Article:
Is The Way We Go About Asking Questions All Wrong?

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Saturday, 6.35am

Sheffield, U.K.

“Albert grunted. “Do you know what happens to lads who ask too many questions?” Mort thought for a moment. “No,” he said eventually, “what?” There was silence. Then Albert straightened up and said, “Damned if I know. Probably they get answers, and serve ’em right. – Terry Pratchett, Mort

I have always thought that a question is part of a duality, if you ask a question you expect to get an answer.

Perhaps this comes from school and our exposure to a testing system – which is really where we first come across questions and answers in a formal sense.

Clearly, we know how to ask questions before that – if you have children you know that they don’t stop asking questions.

Often unanswerable ones… like “Why can’t I have more time on the telly?”

Answers like, “If you watch too much TV your eyes will go square…” only work for a certain amount of time.

What seems to happen in school is that we’re introduced to exams – where for each question there is a “right” answer.

And over ten to fifteen years of school we’re probably conditioned to expect that questions have answers – that’s the natural way of things.

So, when we grow up and enter the world of work we take that approach with us – we expect a universe where questions and their answers exist together and all we have to do is discover them.

I wonder if this starts to lead us down decades of problematic reasoning.

For example, when you think about your career or you think about a personal problem – do you start with an assumption that there is something that will solve that problem?

Something that will answer your question?

The idea that you can set out goals and a mission and a vision are all attempts to answer questions around what you’re trying to do, what your purpose is, what makes you happy.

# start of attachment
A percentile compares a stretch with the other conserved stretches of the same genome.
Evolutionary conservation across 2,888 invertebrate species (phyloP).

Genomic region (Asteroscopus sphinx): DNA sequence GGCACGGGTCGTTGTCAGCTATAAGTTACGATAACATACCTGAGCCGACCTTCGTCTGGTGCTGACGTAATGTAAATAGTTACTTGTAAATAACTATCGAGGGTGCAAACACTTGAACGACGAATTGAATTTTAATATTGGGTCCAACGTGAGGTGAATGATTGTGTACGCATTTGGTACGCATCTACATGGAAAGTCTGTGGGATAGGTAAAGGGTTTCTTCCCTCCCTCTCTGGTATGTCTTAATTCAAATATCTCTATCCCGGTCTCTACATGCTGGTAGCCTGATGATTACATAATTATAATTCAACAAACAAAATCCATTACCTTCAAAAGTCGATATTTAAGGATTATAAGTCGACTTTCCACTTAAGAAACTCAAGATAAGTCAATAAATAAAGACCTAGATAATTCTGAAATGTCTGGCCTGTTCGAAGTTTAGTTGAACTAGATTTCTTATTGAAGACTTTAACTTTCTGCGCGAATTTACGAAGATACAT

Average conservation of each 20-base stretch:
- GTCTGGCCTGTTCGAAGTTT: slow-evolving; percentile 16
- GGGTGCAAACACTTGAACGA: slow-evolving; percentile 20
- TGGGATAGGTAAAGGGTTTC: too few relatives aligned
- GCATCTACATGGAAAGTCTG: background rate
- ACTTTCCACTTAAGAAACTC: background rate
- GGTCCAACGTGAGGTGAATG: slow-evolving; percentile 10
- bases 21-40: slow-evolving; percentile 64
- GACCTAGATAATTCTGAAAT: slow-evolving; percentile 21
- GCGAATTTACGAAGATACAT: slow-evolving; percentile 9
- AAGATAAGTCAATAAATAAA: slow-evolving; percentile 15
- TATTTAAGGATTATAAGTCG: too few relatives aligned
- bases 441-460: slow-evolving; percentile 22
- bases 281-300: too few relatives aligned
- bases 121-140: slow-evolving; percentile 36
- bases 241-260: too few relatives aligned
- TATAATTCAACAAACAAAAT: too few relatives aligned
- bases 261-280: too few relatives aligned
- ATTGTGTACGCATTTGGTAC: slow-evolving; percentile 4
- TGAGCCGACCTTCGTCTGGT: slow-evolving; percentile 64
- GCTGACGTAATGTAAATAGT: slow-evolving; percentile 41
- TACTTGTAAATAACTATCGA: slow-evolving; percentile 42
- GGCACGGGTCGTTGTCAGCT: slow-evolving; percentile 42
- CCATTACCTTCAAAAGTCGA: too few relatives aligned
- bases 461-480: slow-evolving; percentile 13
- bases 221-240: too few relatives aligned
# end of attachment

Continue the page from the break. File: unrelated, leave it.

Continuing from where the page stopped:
And we often miss much that is important along the way.

For example, if you ask someone what is the purpose of a business – there’s a good chance you’ll get an answer along the lines of it’s to make money.

But there are very few businesses where the actual purpose is to make money.

Far more often the business is around doing something the founders want to do, that they have the skills to do, that they like doing.

Money is something that enables them to do it or the lack of money is something that stops them from doing it.

It’s also a byproduct of doing it well – but it’s rare that money is the only motivator.

And when it is – when you focus on the money you can make – you suddenly find that the whole idea of money gets complicated pretty quickly and you spend most of your time trying to make the numbers work.

And sometimes that involves making up the numbers.

So, after some time we should probably change the way we think about questions.

Rather than using questions as a way to find or discover answers, we should think of questions as a tool to help us understand something better.

It’s not the type of question that’s important here – it’s how that questions helps us explore something we don’t yet know.

And closed questions, which give us an answer or open questions that lead us to other questions can both help us to do this.

But why would we do this – why is the world not full of set questions and answers?

To appreciate this we have to understand the law of requisite variety, coined by Ross Ashby.

From Wikipedia: If a system is to be stable, the number of states of its control mechanism must be greater than or equal to the number of states in the system being controlled. Ashby states the law as “variety can destroy variety”